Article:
A state of doubt
With the NRC debate having reached Karnataka, a 20-minute documentary by a journalism student talks why we need to join forces with Assam
On July 8 this year, 59-year-old Ambar Ali, a daily wage labourer from Sunbari village in Assam, jumped in front of a running train. His 21-year-old son, Hazrat Ali, wife Hazra Ali, and daughter believe that the Indian government is responsible for Ambar's death. "My husband had been running from pillar to post to get our names in the National Register of Citizens (NRC)," rues Hazra. "He couldn't bear the fact that our entire family had been excluded from the draft list that was released in December 2017. So he killed himself," the 55-year-old widow continues, teary-eyed, as she is interviewed for Stateless, a documentary on the NRC.
Produced by the Students Islamic Organisation of India (SIO), the 20-minute film is directed by 26-year-old Azharuddin Pilakodan. "Since its inception 36 years ago, SIO India has been working towards highlighting issues related to religious minorities and human rights. We have cadres across the country, and also in Assam; these people know the ground reality and understand the woes of the people. So, they approached us to make this film," says Fawaz Shaheen, the national secretary of SIO India.
This is not the first film produced by SIO India. Pilakodan, a Mysuru University journalism graduate, says, "In 2016, the Karnataka chapter of SIO India had announced that it would make a film on people illegally detained by the police on charges of terrorism. Titled, Unsolved Stories of the Unheard, this documentary was my directorial debut." Tapping into similar socio-political issues, SIO India has also made documentaries on Delhi-based Mohammad Amir Khan, who was picked up by the police in 1997 and jailed for 14 years after being falsely branded a terrorist.
Fifty-five-year-old Hazra Ali, in a still from the film, recounts the tragic death of her husband who killed himself after the family was excluded from the draft list
This is not the first time that the SIO has made a film on the Assam imbroglio. In 2018, the organisation made State of Doubt, which gave an overview of the problems faced by the people of Assam in the light of the NRC. "The narrative in Stateless, however, is different. In this film, we have spoken to families who have been excluded from the draft list and eventually the final list. There are women whose husbands are in detention, some others who have entire families in those camps. It is heart-wrenching," Pilakodan, who is currently pursuing an MA in sociology, adds.
The NRC was prepared in 1951 under the purview of the Census Act, 1948. The process to update it started in 2015. Over the last four years, 329 lakh people living in Assam have had to prove their Indian citizenship. In December 2017, the first draft of NRC was published, in which 140 lakh people were included. After the second draft was published in July 2018, more than 40 lakh people were excluded. This number has now come down to 19 lakh in the final list, which was released on August 31 this year. "Those excluded are Bengali Hindus as well as Muslims, most of whom are not from a good economic background and have had the worst of the struggle. Our aim through this film is to take a slice of what the entire NRC process is like and the uncertainty of it," Shaheen explains.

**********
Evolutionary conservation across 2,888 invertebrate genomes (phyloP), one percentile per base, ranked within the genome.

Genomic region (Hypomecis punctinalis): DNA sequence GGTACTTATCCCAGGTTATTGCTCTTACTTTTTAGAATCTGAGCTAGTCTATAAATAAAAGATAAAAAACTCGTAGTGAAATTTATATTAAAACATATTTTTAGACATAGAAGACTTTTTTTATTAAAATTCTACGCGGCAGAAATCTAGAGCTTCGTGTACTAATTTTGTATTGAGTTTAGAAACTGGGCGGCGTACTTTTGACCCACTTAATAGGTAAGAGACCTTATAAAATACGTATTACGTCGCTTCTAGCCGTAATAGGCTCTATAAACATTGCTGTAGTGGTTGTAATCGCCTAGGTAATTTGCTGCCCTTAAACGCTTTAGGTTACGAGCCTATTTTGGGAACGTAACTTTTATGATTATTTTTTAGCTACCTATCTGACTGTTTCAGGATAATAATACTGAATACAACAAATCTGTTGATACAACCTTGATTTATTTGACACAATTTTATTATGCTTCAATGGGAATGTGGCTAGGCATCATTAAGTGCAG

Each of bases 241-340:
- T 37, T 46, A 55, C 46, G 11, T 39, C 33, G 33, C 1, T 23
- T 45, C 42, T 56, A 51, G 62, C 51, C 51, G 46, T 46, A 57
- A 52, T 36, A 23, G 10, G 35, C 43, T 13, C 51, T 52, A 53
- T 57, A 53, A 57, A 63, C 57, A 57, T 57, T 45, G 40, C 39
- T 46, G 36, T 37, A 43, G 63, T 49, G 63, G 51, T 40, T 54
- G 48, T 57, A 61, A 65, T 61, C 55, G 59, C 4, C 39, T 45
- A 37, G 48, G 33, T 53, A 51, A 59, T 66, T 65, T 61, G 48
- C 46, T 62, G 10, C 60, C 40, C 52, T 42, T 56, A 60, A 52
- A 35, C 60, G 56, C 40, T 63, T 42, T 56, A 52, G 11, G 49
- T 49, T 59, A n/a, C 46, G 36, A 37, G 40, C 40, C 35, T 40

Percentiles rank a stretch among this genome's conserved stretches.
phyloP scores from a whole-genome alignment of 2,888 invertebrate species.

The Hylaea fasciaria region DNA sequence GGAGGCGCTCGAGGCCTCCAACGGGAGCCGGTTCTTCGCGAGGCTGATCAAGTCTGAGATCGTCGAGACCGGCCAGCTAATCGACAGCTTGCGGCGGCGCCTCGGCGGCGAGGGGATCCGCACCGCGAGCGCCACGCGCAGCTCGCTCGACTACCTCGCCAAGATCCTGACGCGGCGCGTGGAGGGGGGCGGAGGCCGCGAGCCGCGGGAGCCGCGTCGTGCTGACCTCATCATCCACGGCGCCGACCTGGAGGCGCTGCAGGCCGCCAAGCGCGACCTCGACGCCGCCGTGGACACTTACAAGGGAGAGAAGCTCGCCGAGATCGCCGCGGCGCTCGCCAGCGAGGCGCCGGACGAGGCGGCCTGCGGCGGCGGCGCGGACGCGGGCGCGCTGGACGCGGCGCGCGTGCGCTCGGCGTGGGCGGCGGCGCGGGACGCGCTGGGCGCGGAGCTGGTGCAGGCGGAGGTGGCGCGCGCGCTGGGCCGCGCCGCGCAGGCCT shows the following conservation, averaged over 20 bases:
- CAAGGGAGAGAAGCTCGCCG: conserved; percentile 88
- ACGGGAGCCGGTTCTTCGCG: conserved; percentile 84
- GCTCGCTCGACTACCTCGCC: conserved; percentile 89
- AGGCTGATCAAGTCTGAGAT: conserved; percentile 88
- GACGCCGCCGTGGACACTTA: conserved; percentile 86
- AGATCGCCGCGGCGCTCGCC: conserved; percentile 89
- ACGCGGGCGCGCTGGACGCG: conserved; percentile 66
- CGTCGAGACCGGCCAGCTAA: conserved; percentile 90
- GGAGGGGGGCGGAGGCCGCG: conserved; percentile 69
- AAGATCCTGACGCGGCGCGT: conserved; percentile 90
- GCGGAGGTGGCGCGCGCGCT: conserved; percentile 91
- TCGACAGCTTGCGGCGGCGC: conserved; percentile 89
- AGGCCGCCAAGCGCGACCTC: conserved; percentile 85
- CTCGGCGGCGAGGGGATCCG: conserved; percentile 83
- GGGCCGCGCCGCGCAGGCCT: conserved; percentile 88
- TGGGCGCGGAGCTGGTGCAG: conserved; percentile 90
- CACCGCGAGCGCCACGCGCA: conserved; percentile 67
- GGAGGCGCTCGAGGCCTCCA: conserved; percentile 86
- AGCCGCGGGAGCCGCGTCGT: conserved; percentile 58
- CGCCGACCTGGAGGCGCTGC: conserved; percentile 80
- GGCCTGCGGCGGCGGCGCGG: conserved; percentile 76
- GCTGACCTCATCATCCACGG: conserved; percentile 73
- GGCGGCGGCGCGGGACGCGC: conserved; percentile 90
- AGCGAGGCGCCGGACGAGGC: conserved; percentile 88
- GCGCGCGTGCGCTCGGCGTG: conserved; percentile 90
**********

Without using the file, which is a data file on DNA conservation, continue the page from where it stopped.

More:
Despite her husband's tragic death and her family's fate in uncertainty, Hazra is fighting for justice. "Many others like her are saying they are citizens of India, and what happened is unfair to them. Interestingly, they wanted NRC to happen. When asked why, they said they were tired of being deemed foreigners in their own country, and wanted a decision to be made once and for all. Now that the verdict is out, but not in their favour, they have no option but to fight," Pilakodan tells us.
HR Chaudary in a still from the film
One such story is that of local activist Shahjahan Ali. This 30-year-old is a resident of Aikhari Bilor Pather in Jalah Revenue Circle, Baksa district, Assam. He has been travelling across western Assam districts to help those who were left out of the draft list and file fresh claims of citizenship. "Unfortunately, he himself did not make it to the final list. He is now filing fresh claims of citizenship for his own family," Pilakodan says.
There is still a flicker of hope for those excluded from the NRC. Now 521 Foreigners Tribunals will deal with the cases of people who are excluded from the final list. The centre has extended the time limit for filing of appeals before the Foreigners Tribunal from 60 days to 120 days. But Shaheen feels not much will change even after that. "Over 19.5 lakh people will have to file fresh claims, and the number of tribunals is around 500 and the time limit is 120 days. Arithmetically, it will not help the people of Assam," Shaheen adds.
Stateless was screened at the Gandhi Peace Foundation in Delhi on Saturday, and released for public viewing on YouTube on the same day.
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